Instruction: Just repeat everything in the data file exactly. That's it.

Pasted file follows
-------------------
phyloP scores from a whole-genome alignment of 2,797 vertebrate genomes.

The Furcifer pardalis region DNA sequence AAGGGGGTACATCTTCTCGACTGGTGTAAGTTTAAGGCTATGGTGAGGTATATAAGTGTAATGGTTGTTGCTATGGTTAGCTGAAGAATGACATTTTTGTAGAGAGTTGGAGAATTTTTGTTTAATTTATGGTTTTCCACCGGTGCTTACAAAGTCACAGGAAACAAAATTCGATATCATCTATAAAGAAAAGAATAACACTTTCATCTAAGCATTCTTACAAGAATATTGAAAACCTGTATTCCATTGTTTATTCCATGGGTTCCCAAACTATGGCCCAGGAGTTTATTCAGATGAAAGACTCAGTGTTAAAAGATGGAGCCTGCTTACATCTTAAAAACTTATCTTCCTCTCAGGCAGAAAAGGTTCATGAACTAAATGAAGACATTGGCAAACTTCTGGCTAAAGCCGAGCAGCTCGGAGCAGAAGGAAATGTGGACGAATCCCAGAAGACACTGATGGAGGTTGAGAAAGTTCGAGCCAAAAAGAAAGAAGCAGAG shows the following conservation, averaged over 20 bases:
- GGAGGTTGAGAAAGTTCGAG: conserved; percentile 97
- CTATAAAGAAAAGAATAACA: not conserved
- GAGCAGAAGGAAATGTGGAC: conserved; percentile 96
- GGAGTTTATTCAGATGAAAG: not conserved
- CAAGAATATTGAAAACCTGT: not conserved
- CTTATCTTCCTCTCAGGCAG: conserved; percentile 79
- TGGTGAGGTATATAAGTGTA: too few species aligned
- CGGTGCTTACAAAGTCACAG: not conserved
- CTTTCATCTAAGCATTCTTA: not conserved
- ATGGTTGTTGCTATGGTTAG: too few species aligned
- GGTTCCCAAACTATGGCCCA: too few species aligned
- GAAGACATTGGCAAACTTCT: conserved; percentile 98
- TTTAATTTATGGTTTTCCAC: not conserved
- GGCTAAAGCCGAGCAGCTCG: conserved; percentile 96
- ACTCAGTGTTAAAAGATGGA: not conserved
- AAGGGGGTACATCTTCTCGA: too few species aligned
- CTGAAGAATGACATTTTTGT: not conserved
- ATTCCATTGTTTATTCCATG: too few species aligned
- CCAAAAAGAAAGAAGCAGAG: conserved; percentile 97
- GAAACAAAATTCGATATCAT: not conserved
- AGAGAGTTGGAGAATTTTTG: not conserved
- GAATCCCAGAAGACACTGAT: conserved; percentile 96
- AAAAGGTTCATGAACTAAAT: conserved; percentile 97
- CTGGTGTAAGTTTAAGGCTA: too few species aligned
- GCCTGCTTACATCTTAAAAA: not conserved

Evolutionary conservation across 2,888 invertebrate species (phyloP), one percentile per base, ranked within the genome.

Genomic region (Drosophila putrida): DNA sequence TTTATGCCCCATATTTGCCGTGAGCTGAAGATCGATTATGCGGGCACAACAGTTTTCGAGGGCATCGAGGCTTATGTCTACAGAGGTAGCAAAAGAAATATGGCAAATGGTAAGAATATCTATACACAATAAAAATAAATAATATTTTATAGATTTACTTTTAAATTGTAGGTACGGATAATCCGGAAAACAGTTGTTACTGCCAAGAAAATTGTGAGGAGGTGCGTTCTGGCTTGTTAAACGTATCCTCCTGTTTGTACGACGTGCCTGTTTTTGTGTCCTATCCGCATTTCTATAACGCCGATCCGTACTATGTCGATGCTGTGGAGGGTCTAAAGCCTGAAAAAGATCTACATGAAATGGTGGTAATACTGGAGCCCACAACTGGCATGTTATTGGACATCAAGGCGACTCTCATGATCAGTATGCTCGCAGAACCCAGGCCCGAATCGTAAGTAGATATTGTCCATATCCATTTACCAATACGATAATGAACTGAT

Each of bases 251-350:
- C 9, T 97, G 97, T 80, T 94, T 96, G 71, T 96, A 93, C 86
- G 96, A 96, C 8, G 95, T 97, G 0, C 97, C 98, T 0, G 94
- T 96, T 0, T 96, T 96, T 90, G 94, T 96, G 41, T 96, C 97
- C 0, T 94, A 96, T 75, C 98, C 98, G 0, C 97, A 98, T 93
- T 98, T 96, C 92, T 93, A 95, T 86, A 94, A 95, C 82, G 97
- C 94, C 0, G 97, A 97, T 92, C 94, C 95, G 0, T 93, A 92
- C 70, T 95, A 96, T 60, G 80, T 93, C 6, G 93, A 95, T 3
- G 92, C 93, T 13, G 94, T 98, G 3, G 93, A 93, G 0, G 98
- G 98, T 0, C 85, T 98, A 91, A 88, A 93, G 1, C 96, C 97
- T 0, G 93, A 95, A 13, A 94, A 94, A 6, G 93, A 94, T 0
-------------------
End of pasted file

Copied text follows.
phyloP scores from a whole-genome alignment of 2,797 vertebrate genomes.

The Furcifer pardalis region DNA sequence AAGGGGGTACATCTTCTCGACTGGTGTAAGTTTAAGGCTATGGTGAGGTATATAAGTGTAATGGTTGTTGCTATGGTTAGCTGAAGAATGACATTTTTGTAGAGAGTTGGAGAATTTTTGTTTAATTTATGGTTTTCCACCGGTGCTTACAAAGTCACAGGAAACAAAATTCGATATCATCTATAAAGAAAAGAATAACACTTTCATCTAAGCATTCTTACAAGAATATTGAAAACCTGTATTCCATTGTTTATTCCATGGGTTCCCAAACTATGGCCCAGGAGTTTATTCAGATGAAAGACTCAGTGTTAAAAGATGGAGCCTGCTTACATCTTAAAAACTTATCTTCCTCTCAGGCAGAAAAGGTTCATGAACTAAATGAAGACATTGGCAAACTTCTGGCTAAAGCCGAGCAGCTCGGAGCAGAAGGAAATGTGGACGAATCCCAGAAGACACTGATGGAGGTTGAGAAAGTTCGAGCCAAAAAGAAAGAAGCAGAG shows the following conservation, averaged over 20 bases:
- GGAGGTTGAGAAAGTTCGAG: conserved; percentile 97
- CTATAAAGAAAAGAATAACA: not conserved
- GAGCAGAAGGAAATGTGGAC: conserved; percentile 96
- GGAGTTTATTCAGATGAAAG: not conserved
- CAAGAATATTGAAAACCTGT: not conserved
- CTTATCTTCCTCTCAGGCAG: conserved; percentile 79
- TGGTGAGGTATATAAGTGTA: too few species aligned
- CGGTGCTTACAAAGTCACAG: not conserved
- CTTTCATCTAAGCATTCTTA: not conserved
- ATGGTTGTTGCTATGGTTAG: too few species aligned
- GGTTCCCAAACTATGGCCCA: too few species aligned
- GAAGACATTGGCAAACTTCT: conserved; percentile 98
- TTTAATTTATGGTTTTCCAC: not conserved
- GGCTAAAGCCGAGCAGCTCG: conserved; percentile 96
- ACTCAGTGTTAAAAGATGGA: not conserved
- AAGGGGGTACATCTTCTCGA: too few species aligned
- CTGAAGAATGACATTTTTGT: not conserved
- ATTCCATTGTTTATTCCATG: too few species aligned
- CCAAAAAGAAAGAAGCAGAG: conserved; percentile 97
- GAAACAAAATTCGATATCAT: not conserved
- AGAGAGTTGGAGAATTTTTG: not conserved
- GAATCCCAGAAGACACTGAT: conserved; percentile 96
- AAAAGGTTCATGAACTAAAT: conserved; percentile 97
- CTGGTGTAAGTTTAAGGCTA: too few species aligned
- GCCTGCTTACATCTTAAAAA: not conserved

Evolutionary conservation across 2,888 invertebrate species (phyloP), one percentile per base, ranked within the genome.

Genomic region (Drosophila putrida): DNA sequence TTTATGCCCCATATTTGCCGTGAGCTGAAGATCGATTATGCGGGCACAACAGTTTTCGAGGGCATCGAGGCTTATGTCTACAGAGGTAGCAAAAGAAATATGGCAAATGGTAAGAATATCTATACACAATAAAAATAAATAATATTTTATAGATTTACTTTTAAATTGTAGGTACGGATAATCCGGAAAACAGTTGTTACTGCCAAGAAAATTGTGAGGAGGTGCGTTCTGGCTTGTTAAACGTATCCTCCTGTTTGTACGACGTGCCTGTTTTTGTGTCCTATCCGCATTTCTATAACGCCGATCCGTACTATGTCGATGCTGTGGAGGGTCTAAAGCCTGAAAAAGATCTACATGAAATGGTGGTAATACTGGAGCCCACAACTGGCATGTTATTGGACATCAAGGCGACTCTCATGATCAGTATGCTCGCAGAACCCAGGCCCGAATCGTAAGTAGATATTGTCCATATCCATTTACCAATACGATAATGAACTGAT

Each of bases 251-350:
- C 9, T 97, G 97, T 80, T 94, T 96, G 71, T 96, A 93, C 86
- G 96, A 96, C 8, G 95, T 97, G 0, C 97, C 98, T 0, G 94
- T 96, T 0, T 96, T 96, T 90, G 94, T 96, G 41, T 96, C 97
- C 0, T 94, A 96, T 75, C 98, C 98, G 0, C 97, A 98, T 93
- T 98, T 96, C 92, T 93, A 95, T 86, A 94, A 95, C 82, G 97
- C 94, C 0, G 97, A 97, T 92, C 94, C 95, G 0, T 93, A 92
- C 70, T 95, A 96, T 60, G 80, T 93, C 6, G 93, A 95, T 3
- G 92, C 93, T 13, G 94, T 98, G 3, G 93, A 93, G 0, G 98
- G 98, T 0, C 85, T 98, A 91, A 88, A 93, G 1, C 96, C 97
- T 0, G 93, A 95, A 13, A 94, A 94, A 6, G 93, A 94, T 0